Oh say can you see . . .
Wait until June 12 and you will be able to see two great Smithsonian Channel programs being released on DVD by PBS Distribution.
A Star-Spangled Story: Battle for America The Star-Spangled Banner is known by all, treasured for its powerful melody and stirring lyrics. And yet, only about 40% of U.S. citizens know all the words. And even fewer know their meaning. In this program, viewers can travel back to 1814, when Washington D.C. was under British attack during the “Second War of Independence,” and the very bricks and mortar of American democracy were reduced to smoking rubble.
The program examines the battle that inspired Francis Scott Key to immortalize its final moments, then reveal how his poem transformed into an anthem.
They are studied in school and visited by millions. They are world-renowned symbols of the nation. But they are also shrouded in misinformation, mystery, and mythology. How much does America really know about its greatest monuments?
From war memorials, to monuments honoring America’s founding fathers, to Arlington’s eternal flame, these soaring tributes in stone, steel, soil, and sky have amazing stories to tell. They are a permanent record of this nation’s history and evolution into the world’s greatest democracy . . . a country of the people.
A power film. An unforgettable war. The acclaimed Smithsonian Channel three-part miniseries Civil War 360 (Public Media Distribution)explores one of the most divisive eras in American history from multiple perspectives. Celebrity hosts Ashley Judd, Trace Adkins and Dennis Haysbert each helm an hour-long program that takes viewers back to a time when their ancestors and those of many viewers were involved in the conflict. Through exploration of iconic and often poignant Smithsonian artifacts, the hosts gain insight into their own family’s experiences and uncover new dimensions of our nation’s history.
Here’s some insights into each episode:
Fight for Freedom In some ways, the story that Haysbert tells is perhaps the least known of all, but it is an agonizing and heroic account of a great struggle for freedom. Haysbert experiences painful reminders of this struggle firsthand as he encounters Smithsonian treasures: a ship’s manifest listing a cargo of slaves, the inkwell Lincoln used to write the Emancipation Proclamation, and a hymnal owned by Harriet Tubman. As Haysbert traces his ancestry back to enslaved people in America’s deep South, we are transported back to the brutal and complicated time when those with the most to gain also had the most to lose. For Haysbert the lesser known stories, especially of individual courage, are the most inspiring, “So many people stood up and fought together to make this country a free country. It just gave me a different perspective on what our country is about and what we can be.”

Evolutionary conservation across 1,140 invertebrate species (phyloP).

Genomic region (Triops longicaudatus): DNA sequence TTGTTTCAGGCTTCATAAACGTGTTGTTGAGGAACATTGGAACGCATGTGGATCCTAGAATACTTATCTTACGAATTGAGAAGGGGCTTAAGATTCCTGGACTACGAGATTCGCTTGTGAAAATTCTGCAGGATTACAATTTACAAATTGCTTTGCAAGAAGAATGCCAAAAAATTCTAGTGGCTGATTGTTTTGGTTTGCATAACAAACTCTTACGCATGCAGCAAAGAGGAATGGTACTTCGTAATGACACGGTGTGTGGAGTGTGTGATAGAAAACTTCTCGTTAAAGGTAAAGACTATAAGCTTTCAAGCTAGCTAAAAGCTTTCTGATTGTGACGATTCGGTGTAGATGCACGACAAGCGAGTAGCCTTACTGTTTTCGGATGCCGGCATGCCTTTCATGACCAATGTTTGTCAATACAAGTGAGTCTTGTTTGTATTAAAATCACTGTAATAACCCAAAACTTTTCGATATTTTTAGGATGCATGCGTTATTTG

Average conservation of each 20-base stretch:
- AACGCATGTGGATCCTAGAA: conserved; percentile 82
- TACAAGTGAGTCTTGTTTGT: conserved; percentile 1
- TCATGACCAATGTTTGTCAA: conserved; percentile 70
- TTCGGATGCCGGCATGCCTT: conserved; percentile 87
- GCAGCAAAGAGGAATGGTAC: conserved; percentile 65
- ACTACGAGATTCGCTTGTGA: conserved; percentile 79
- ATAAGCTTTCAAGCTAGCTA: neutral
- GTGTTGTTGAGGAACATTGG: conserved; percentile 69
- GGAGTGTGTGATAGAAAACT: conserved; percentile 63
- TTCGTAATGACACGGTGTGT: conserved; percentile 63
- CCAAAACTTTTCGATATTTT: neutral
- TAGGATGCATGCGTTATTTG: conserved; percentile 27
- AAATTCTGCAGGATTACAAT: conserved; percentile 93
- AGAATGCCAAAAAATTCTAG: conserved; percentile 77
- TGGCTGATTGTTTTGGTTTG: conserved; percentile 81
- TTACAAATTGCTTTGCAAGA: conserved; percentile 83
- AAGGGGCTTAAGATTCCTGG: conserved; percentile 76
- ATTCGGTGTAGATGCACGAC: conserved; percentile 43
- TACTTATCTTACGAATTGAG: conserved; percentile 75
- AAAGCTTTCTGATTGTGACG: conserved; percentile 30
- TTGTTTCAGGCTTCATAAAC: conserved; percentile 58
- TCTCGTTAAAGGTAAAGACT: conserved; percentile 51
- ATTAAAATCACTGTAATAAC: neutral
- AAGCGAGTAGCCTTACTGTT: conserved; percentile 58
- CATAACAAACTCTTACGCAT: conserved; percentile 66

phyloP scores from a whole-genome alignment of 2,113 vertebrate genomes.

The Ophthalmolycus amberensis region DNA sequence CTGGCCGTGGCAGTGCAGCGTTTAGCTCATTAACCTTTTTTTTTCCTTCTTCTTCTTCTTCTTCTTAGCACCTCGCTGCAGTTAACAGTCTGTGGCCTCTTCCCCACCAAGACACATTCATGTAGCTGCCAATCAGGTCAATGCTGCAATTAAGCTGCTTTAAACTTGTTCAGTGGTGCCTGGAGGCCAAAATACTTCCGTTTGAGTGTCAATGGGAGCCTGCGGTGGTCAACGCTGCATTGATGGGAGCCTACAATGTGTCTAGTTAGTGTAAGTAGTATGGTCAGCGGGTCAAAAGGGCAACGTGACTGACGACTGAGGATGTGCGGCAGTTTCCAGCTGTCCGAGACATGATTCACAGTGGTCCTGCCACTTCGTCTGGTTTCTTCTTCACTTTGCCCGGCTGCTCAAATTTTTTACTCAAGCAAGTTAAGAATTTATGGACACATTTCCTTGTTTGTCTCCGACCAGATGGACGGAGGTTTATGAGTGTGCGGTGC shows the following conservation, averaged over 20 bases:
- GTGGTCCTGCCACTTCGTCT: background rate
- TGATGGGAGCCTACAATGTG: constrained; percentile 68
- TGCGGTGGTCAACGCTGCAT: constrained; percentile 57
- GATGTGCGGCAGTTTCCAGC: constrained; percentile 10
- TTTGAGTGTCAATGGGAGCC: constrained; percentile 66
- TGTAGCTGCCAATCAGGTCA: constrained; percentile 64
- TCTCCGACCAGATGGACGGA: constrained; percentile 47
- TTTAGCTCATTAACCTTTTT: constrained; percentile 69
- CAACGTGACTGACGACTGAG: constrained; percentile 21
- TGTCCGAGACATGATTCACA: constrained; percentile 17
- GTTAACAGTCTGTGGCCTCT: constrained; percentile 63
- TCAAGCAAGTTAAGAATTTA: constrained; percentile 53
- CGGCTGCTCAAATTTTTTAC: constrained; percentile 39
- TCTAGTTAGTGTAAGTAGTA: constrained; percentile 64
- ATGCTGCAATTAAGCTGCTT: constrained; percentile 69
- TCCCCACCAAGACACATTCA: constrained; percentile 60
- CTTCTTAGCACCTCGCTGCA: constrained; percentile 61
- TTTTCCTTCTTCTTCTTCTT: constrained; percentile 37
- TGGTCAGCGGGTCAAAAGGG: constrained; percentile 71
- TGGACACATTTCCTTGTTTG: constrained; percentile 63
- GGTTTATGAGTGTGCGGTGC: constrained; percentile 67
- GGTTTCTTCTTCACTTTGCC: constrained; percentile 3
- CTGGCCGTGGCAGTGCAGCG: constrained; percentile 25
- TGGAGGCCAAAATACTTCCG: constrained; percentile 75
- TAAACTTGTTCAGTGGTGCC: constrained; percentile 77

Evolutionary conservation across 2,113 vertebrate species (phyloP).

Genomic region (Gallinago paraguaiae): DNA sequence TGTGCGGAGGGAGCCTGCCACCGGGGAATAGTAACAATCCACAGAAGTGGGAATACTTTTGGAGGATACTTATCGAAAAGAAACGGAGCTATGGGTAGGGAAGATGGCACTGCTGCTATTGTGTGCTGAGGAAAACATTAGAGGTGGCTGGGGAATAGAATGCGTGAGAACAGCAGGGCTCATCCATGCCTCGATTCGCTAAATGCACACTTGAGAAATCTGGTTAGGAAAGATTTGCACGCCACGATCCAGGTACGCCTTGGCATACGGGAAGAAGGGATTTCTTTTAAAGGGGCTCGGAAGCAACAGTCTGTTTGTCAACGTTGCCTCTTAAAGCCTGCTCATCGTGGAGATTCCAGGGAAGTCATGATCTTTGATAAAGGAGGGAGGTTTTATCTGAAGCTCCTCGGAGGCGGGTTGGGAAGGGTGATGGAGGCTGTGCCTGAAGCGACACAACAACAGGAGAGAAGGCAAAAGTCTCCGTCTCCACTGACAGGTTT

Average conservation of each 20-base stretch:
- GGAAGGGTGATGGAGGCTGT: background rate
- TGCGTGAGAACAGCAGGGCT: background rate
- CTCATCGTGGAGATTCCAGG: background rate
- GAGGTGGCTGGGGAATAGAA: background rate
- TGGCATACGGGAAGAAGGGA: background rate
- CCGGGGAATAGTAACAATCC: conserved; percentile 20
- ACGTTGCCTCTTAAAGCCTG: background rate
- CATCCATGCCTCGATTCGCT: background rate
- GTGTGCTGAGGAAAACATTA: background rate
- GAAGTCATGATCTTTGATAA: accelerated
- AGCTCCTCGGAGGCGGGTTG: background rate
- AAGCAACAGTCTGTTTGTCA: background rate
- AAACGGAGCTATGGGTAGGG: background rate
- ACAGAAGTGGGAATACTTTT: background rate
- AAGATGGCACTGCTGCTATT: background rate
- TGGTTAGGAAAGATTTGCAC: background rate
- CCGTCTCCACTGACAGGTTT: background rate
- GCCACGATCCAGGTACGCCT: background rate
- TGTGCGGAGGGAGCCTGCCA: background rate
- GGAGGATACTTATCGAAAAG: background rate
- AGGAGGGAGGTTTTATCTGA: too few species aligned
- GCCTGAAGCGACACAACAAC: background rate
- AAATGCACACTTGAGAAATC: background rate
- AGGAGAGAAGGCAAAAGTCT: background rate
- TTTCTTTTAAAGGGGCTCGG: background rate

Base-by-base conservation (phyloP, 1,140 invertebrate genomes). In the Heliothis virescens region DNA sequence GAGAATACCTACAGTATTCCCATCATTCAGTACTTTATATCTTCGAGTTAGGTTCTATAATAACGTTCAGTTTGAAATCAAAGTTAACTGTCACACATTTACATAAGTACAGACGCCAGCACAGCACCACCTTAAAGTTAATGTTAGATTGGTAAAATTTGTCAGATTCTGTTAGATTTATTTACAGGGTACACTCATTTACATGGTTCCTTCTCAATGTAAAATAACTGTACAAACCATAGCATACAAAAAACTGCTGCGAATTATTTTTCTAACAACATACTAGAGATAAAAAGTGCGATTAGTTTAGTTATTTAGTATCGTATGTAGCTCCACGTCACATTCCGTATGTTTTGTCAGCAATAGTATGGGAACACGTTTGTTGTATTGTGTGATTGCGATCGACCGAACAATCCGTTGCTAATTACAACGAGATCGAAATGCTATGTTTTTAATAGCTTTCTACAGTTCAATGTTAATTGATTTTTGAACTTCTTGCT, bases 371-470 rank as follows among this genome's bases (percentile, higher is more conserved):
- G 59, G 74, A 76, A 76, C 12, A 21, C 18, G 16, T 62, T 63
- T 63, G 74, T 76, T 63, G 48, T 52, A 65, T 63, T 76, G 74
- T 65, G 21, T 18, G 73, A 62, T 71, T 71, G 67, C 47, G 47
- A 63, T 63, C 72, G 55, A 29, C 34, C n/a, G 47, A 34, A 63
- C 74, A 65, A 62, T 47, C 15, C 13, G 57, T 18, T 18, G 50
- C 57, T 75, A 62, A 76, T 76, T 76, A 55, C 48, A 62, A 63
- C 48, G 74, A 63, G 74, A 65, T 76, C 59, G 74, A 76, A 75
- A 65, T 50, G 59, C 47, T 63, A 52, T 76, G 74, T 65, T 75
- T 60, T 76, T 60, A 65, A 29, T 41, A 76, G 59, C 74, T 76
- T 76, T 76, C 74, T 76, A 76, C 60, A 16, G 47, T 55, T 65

The Confederacy Hosted by dkins, this program begins back in 1861, when the South made the radical decision to leave the Union and form a new nation. While honoring the experiences of everyday soldiers like his great-great grandfather, a Confederate infantryman from Louisiana, Adkins explores music, art, and firearm collections at the Smithsonian Institution. Says Adkins: “I’ve had a real personal connection with the Civil War ever since I was a kid. This is our last best chance to raise awareness. The battlefields, the guns, the pikes, the uniforms and flags–all these things are all that we have left from that pivotal period in this nation’s history. They should be treated as treasures, and we should try to preserve them and save them for future generations. Because it’s impossible to know who you are if you don’t know your history, or where you’ve come from, or what you’ve done.”